Quake tragedies can be avoided

We are witnesses to a new millennium but an old story: devastating earthquakes in both India and El Salvador.

The toll is tragically familiar. In the Indian state of Gujarat, thousands of people are dead. In El Salvador, more than 700 are dead, 2,000 missing, and two-fifths of all hospital capacity is destroyed. But it wasn't earthquakes that killed these people. It was a combination of human error, indifference, corruption, and greed. And it doesn't have to be that way.

In the case of the middle-income neighborhood of Las Colinas, outside the Salvadoran capital, 400 homes were lost beneath a wall of debris from a collapsing slope above. This was not an "act of God."

A group of Las Colinas residents and environmental groups were in court only last year to stop development on that slope and the ridge above. The judge ruled against them. A former planner in San Salvador, Clarisa Rodriguez, told The Economist magazine that restrictions against building in high-risk areas are sometimes not enforced. Experts agree that steep slopes made of volcanic soil are unstable. Geologists know this. Planners know this.

It is not an act of God that no more than 10 percent of the multi story structures in Indian cities are built according to earthquake- resistant norms. The earthquake didn't kill, but the buildings did. And the buildings go up rapidly with little planning and inspection in a boom economy like Gujarat's.

In El Salvador and also in Gujarat, both the poor and the middle class suffered. In both places, hungry rural people have been migrating in search of work to cities like San Salvador, Ahmedabad, and Bhuj. They become squatters who live in makeshift dwellings in some of the most potentially dangerous earthquake-prone areas. They have little or nothing to invest in making their homes safer, and little incentive because they don't own the land where they've built.

In San Salvador and Ahmedabad, the middle class is attracted to the rapidly growing edge of the sprawling cities. Developers and contractors rush to fill this demand, often in too much haste to observe building codes. This is where the landslide buried hundreds in Las Colinas, and where new apartment houses for Ahmedabad's salaried workers came crashing down.

Why not set our sights on an international treaty that commits governments around the world to applying low-cost solutions based on available knowledge to prevent such loss? The knowledge exists. It is possible to identify zones subject to landslide. The engineering knowledge exists, and there are building codes that would provide for survivable collapse of most buildings. Likewise, the Pan American Health Organization knows how to protect hospitals. There is absolutely no need to lose as much healthcare space as was lost in El Salvador. It wasn't necessary that the major civilian hospital in the Gujarat city of Bhuj collapsed on patients and staff.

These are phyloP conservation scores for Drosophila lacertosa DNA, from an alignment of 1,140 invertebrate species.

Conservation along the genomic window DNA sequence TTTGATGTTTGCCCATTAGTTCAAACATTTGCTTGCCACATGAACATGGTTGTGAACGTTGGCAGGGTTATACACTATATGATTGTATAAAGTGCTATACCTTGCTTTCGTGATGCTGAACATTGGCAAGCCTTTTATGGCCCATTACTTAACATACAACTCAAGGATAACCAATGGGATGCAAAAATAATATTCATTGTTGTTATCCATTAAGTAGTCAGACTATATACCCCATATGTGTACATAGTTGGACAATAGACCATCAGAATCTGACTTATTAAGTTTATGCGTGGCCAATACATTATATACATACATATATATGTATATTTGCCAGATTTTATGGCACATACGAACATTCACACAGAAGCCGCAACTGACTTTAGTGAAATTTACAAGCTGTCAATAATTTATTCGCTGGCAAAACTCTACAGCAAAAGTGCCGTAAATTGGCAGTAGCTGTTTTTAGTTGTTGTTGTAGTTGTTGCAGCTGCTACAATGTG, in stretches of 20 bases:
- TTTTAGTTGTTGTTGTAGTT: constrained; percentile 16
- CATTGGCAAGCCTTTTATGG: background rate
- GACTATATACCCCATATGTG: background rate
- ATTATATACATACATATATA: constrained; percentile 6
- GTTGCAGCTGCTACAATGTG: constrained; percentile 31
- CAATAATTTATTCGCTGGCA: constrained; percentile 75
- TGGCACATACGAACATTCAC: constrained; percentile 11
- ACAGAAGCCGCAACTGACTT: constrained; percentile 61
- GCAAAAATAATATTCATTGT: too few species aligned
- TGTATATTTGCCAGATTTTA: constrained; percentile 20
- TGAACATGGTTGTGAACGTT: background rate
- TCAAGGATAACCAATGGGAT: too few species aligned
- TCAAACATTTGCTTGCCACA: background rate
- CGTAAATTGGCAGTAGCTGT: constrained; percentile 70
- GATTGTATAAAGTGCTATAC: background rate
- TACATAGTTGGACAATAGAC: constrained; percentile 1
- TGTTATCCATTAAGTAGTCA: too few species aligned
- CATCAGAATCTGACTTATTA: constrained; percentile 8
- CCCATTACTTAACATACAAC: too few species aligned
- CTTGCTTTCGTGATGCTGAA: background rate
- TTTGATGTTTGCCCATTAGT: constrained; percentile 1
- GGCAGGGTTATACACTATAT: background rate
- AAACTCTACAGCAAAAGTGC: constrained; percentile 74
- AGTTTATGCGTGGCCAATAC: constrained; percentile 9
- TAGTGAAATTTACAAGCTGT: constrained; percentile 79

Networks of scientists and engineers exist that could take on the technical work of defining standards. These networks were created in part by the International Decade for Natural Disaster Reduction (1990-99) - 10 years of scientific exchange mandated by the United Nations. However, this International Decade left unfinished business. Science was exchanged all right, but generally it hasn't been applied.

Such an effort would require thousands of experts to work out the low-cost, minimum practices required to avert such tragedies. These scientists and engineers would have to sit down with lawyers, legislators, and policy experts to work out how the minimum standards would be enforced. The devil is in the details, but scientists and lawyers eat details for breakfast.

This is not an impossible task. It has happened before. There are many internationally agreed safety standards for the chemical industry, airline industry, nuclear- power industry, etc. It has happened already where global warming is concerned. The Intergovernmental Panel on Climate Change has mobilized thousands of scientists, and their work has gone into the treatymaking process that led to the 1997 Kyoto Accord on greenhouse-gas emissions.

What is to be done during the years that such a treaty is in the making? The beauty of this process is that the low-cost solutions will filter out into society. Citizen groups will demand action by their governments, as they did in Turkey (after the earthquake of 1999) when it became clear that contractors hadn't followed building codes and had used low-quality materials. Prevention of disasters has to come from the bottom up as well as from the top down.

It is also worth noting that lax enforcement of building codes isn't a problem just in the developing world. After the destruction wrought by Hurricane Andrew in south Florida in 1992, serious questions were raised about how vigorously the codes were enforced there.

Absolute safety is not a human right. Safety from avoidable loss, injury, and death is. Nothing in the Universal Declaration of Human Rights makes sense if the people who are supposed to enjoy these rights can be wiped out because a government failed to enforce its building codes.

Ben Wisner is a researcher in the Environmental Studies Program at Oberlin College, Ohio. He is vice-chair of the Earthquakes and Megacities Initiative, vice-chair of the International Geographical Union's Commission on Hazards and Risks, and a research coordinator for the United Nations University's project on urban disasters. He is author of 'At Risk: Natural Hazards, People's Vulnerability, and Disasters' (London: Routledge, 1994).

(c) Copyright 2001. The Christian Science Publishing Society

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